For the rest of the preseason, we’ll give a recap, position-by-position, player-by-player of what I saw during the 2019 Pittsburgh Steelers training camp and preseason games. Rounding out the skill positions with the wide receivers.
JuJu Smith-Schuster: Not that you needed to know much about him at this point, at least not in the preseason, but he had an excellent camp. Led the team, predictably, in receptions, targets, yards, and touchdowns. His average was impressive, a healthy 12.8, and he led the team in 20+ yard receptions with eight of them. Good stuff all around.
Camp Grade: A
James Washington: A very good camp for him. And yes, we were saying the same things a year ago. But by all accounts, he’s in better shape, conditoning, and much improved above the neck to instill the confidence and create the consistency he lacked during that miserable rookie year. Washington balled out in his first two preseason games, winning vertically and showing the ability to attack and high point the football. Fully confident he’ll be the #3 receiver in 11 personnel, allowing JuJu kick to the slot. His numbers will probably be inconsistent, he’s primarily a deep threat, but there’s every reason to expect a jump Year One to Year Two.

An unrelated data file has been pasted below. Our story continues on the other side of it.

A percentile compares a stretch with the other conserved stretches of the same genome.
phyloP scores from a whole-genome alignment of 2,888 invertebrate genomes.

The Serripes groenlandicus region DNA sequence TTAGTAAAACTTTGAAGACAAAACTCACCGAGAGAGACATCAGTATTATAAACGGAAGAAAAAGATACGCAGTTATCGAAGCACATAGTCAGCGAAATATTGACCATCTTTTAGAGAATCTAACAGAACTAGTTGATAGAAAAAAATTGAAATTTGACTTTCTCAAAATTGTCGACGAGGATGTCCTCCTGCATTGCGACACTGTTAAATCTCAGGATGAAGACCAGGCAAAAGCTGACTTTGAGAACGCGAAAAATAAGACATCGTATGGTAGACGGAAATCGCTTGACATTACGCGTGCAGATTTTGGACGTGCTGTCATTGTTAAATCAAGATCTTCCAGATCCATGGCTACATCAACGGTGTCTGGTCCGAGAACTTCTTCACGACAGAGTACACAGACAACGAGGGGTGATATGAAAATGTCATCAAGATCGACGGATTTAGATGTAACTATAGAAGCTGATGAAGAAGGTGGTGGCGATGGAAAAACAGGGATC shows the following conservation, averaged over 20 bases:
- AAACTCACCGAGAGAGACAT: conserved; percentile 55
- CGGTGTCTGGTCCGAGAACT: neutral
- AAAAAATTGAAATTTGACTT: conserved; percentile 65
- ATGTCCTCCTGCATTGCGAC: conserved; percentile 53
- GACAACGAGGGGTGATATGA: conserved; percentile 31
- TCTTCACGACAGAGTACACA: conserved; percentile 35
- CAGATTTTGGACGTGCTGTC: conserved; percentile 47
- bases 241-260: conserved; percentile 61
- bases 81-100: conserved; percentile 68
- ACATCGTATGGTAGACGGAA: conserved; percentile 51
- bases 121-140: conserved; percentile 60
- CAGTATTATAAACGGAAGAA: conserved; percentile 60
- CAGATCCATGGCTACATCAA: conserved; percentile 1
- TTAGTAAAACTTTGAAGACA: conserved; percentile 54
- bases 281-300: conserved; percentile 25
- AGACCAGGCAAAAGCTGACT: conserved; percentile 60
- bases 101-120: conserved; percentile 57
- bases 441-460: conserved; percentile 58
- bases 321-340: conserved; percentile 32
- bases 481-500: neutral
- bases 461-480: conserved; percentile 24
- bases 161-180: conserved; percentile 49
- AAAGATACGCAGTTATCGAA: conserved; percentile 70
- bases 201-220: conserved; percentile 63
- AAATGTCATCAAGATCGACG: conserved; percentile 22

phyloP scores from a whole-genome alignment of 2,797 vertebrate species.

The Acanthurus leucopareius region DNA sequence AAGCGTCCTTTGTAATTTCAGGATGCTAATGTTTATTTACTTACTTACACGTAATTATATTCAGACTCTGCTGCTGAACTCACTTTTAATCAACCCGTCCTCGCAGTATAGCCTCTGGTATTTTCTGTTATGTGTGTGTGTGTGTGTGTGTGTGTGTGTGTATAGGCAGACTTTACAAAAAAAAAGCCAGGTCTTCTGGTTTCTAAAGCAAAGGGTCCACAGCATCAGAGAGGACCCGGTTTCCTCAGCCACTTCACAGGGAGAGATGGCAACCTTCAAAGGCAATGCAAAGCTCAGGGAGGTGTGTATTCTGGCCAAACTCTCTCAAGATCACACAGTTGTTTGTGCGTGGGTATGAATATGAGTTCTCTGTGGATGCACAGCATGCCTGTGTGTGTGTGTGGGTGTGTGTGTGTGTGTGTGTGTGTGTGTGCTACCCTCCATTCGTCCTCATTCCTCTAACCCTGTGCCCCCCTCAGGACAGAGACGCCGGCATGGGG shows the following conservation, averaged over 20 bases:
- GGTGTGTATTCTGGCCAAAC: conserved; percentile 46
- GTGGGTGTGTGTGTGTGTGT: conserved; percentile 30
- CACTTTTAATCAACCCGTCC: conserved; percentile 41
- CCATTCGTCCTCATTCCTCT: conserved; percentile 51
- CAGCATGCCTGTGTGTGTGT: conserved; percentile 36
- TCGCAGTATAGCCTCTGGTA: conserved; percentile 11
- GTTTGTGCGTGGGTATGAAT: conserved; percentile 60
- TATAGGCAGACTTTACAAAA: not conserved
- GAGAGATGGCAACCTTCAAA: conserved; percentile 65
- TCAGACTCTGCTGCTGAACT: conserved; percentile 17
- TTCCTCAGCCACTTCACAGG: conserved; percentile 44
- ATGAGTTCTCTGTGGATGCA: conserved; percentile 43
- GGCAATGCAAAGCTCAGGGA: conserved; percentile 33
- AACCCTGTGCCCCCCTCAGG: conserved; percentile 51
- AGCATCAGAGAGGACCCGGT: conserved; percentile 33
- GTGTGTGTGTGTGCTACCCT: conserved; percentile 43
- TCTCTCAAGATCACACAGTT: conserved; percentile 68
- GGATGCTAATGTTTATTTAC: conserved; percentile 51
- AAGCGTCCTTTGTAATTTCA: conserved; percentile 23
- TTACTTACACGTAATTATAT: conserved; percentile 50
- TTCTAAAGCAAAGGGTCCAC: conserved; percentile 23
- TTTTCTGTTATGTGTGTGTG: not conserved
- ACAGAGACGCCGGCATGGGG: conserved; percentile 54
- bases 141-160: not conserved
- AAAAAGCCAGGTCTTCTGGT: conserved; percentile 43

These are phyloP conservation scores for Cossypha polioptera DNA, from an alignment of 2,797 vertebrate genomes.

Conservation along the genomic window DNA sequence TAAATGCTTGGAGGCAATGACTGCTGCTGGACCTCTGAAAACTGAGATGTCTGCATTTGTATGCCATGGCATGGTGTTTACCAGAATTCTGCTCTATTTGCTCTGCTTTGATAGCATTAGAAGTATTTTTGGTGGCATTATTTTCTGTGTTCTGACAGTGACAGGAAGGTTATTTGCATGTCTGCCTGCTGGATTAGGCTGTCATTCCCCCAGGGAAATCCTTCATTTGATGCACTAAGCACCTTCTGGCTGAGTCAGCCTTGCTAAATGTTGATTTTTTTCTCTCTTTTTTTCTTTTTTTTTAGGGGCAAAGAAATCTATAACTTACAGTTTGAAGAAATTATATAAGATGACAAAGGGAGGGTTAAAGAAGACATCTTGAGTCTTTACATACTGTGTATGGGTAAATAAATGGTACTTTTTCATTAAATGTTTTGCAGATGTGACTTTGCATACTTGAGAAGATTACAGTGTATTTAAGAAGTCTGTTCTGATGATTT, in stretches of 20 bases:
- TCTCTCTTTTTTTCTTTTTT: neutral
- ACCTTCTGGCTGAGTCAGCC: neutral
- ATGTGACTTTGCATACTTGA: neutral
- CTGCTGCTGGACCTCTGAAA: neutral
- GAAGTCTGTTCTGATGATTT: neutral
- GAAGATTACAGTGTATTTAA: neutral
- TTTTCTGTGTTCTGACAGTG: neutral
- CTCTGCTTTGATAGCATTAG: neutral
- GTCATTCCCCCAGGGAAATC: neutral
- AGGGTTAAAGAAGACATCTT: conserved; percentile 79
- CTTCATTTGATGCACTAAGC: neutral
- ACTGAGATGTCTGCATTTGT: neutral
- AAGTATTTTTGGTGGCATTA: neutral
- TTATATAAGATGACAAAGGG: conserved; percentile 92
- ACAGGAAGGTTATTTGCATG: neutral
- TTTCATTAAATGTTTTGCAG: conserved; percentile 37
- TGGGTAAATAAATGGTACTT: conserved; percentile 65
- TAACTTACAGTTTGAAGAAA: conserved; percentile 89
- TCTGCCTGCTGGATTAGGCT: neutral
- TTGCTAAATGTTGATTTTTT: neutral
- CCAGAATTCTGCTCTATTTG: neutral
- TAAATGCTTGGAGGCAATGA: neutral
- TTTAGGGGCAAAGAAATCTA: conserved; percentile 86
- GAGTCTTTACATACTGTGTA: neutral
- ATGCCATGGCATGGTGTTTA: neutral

Camp Grade: A-
Diontae Spencer: Spencer’s camp can be described by a series of ebbs and flows. Quiet-ish initial start, really picked it up around practices #5 through #9, came back to Earth in the preseason opener and end of camp, but rose again versus Tampa Bay. We profiled his ability to make the first man miss and he’s already up to nine missed tackles in the first two games, an absurdly good number. If he makes the team, it’ll be as a returner, not a receiver, though in the latter, his straight-line speed is legit. Not just a product of facing lesser competition in the CFL. He averaged 14.3 yards per catch in camp.
His hands though? Different story. Not the best.
But he has his work cut out for him and to bump Switzer off the roster, will have to make a compelling case these next two games. That means returning at least one kick or punt for a touchdown.
Camp Grade: B